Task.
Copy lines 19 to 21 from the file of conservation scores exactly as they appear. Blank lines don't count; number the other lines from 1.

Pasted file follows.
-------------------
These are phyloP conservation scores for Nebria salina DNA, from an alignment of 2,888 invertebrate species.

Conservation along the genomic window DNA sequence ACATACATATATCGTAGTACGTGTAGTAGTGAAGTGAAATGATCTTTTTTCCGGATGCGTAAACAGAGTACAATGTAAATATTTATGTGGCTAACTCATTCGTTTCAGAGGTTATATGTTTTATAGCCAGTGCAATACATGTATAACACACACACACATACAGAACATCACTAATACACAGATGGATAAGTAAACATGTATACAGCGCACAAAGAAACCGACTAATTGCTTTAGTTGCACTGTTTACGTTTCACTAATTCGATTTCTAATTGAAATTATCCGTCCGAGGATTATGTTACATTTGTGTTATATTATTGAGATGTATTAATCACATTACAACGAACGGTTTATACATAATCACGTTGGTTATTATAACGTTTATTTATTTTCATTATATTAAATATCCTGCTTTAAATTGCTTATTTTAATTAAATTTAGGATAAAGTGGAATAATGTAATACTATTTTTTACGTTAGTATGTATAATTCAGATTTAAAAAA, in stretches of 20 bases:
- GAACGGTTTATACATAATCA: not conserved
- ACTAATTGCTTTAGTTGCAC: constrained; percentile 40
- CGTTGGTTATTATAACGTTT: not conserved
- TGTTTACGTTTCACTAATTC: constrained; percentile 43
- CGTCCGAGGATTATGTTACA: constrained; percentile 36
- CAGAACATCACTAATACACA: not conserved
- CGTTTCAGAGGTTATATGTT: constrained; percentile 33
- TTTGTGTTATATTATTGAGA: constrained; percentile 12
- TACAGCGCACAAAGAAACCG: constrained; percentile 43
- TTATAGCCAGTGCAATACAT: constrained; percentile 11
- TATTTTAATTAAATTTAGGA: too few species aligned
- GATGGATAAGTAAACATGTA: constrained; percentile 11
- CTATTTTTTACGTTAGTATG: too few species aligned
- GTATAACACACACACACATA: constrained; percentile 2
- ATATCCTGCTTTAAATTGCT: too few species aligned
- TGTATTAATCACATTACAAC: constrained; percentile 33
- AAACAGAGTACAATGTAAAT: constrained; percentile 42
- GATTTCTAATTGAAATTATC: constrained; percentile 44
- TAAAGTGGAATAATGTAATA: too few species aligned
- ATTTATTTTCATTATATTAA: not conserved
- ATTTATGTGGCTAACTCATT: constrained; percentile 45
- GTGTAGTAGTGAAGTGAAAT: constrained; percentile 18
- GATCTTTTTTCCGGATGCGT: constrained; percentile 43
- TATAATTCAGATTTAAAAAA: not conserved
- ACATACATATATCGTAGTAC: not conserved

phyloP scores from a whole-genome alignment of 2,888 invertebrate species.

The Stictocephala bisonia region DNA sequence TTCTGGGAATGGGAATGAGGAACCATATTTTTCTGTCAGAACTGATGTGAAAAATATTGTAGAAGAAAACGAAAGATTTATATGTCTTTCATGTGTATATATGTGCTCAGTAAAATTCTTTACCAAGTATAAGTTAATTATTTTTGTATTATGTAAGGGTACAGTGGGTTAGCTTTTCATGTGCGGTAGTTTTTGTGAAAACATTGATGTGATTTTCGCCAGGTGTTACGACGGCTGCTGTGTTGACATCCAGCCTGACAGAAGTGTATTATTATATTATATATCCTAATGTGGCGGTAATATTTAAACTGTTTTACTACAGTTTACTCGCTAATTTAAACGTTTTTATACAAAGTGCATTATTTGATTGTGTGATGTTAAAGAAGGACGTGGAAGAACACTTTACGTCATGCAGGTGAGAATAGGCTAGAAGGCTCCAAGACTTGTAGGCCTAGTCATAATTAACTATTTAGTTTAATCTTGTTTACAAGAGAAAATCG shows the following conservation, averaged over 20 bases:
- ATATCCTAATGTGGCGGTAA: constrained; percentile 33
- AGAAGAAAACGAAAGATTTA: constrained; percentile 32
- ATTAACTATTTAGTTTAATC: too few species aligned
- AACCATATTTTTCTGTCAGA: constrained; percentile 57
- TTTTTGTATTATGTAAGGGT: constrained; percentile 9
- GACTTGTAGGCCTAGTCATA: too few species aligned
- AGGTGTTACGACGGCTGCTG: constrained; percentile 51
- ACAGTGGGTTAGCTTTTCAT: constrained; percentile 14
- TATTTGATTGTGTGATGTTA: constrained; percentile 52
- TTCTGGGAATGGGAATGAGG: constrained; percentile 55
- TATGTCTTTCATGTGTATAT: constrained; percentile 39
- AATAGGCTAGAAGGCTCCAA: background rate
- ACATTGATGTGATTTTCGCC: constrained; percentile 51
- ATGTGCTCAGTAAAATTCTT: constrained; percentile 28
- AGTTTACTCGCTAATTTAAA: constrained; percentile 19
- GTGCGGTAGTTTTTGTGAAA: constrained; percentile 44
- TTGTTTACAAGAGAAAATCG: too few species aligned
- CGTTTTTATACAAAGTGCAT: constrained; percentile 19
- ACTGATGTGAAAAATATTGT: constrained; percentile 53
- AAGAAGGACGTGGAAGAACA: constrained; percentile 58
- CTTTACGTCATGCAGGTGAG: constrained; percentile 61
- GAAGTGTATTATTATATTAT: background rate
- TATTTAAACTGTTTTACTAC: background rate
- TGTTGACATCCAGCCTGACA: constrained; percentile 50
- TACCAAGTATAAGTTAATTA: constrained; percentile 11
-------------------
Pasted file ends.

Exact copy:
- AAACAGAGTACAATGTAAAT: constrained; percentile 42
- GATTTCTAATTGAAATTATC: constrained; percentile 44
- TAAAGTGGAATAATGTAATA: too few species aligned